If you'd like to talk about so-called "sweat shops" or unions, another thread might be a more appropriate place.  But if you want my opinion on "sweat shops," you can start by checking out this article: http://www.aworldconnected.com/article.php/507.html

I'm not a terrific fan of unions, since they're essentially creating a cartel for labor and trying to exclude non-members from the profession so that they can raise their own wages, but I don't think they should be illegal either.  People should be free to associate and form labor cartels if they wish.  However, I do object when unions are able to co-opt the legislature and get laws passed making them the de facto gatekeepers for various professions, or that create mandatory arbitration requirements, etc.  For a brief version of the argument, check out The problem with unions.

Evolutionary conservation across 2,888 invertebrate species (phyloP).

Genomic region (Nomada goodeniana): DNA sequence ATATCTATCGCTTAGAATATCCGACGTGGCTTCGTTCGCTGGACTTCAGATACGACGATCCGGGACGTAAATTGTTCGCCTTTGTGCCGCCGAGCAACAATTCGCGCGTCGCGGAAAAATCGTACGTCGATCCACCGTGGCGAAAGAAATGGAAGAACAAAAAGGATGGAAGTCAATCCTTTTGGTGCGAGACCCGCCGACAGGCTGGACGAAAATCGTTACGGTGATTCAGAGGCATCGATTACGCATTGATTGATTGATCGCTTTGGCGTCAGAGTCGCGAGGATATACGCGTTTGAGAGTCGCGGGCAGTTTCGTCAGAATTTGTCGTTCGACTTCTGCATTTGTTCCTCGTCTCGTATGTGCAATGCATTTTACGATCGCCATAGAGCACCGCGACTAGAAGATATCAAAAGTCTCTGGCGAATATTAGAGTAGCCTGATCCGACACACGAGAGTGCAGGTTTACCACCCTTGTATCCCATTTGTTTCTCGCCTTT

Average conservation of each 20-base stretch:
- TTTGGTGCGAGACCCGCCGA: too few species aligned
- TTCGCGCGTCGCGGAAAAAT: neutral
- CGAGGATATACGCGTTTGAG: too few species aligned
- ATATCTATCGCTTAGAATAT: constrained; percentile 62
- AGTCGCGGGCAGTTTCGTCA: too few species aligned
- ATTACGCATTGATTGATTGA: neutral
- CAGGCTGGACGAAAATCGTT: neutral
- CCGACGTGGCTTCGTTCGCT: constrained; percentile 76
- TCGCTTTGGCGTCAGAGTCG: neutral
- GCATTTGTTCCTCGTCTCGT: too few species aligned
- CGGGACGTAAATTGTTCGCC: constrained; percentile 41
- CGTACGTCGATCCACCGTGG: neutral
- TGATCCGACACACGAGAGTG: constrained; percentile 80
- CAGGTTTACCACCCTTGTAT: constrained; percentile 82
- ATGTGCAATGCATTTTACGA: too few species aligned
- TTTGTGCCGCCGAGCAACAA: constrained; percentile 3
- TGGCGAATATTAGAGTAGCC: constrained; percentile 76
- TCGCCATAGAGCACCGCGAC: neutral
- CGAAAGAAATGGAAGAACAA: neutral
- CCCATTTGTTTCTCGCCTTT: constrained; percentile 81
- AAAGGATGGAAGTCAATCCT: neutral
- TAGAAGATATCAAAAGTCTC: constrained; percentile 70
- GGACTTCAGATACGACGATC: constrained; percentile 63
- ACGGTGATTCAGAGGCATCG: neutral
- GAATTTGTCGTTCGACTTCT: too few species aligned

"However, I do object when unions are able to co-opt the legislature and get laws passed making them the de facto gatekeepers for various professions"

I understand this objection, but big-business and the wealthy have consistently done this, as have special interest groups with large and powerful memberships. If you want to stay in the "game" at all, these are necessary evils. I agree with the arbitrary admissions criteria to an extent though.

I understand this objection, but big-business and the wealthy have consistently done this, as have special interest groups with large and powerful memberships.

I object to that as well - didn't mention it b/c I was talking about unions.  The problem is not with any of these groups themselves, but with the expansion of government power to an extent that everyone has to one-up each other in getting the gov't to grant them special favors and laws that give them an edge against their competition.  If gov't were a lot less powerful to grant these sorts of favors, this would be a much smaller problem.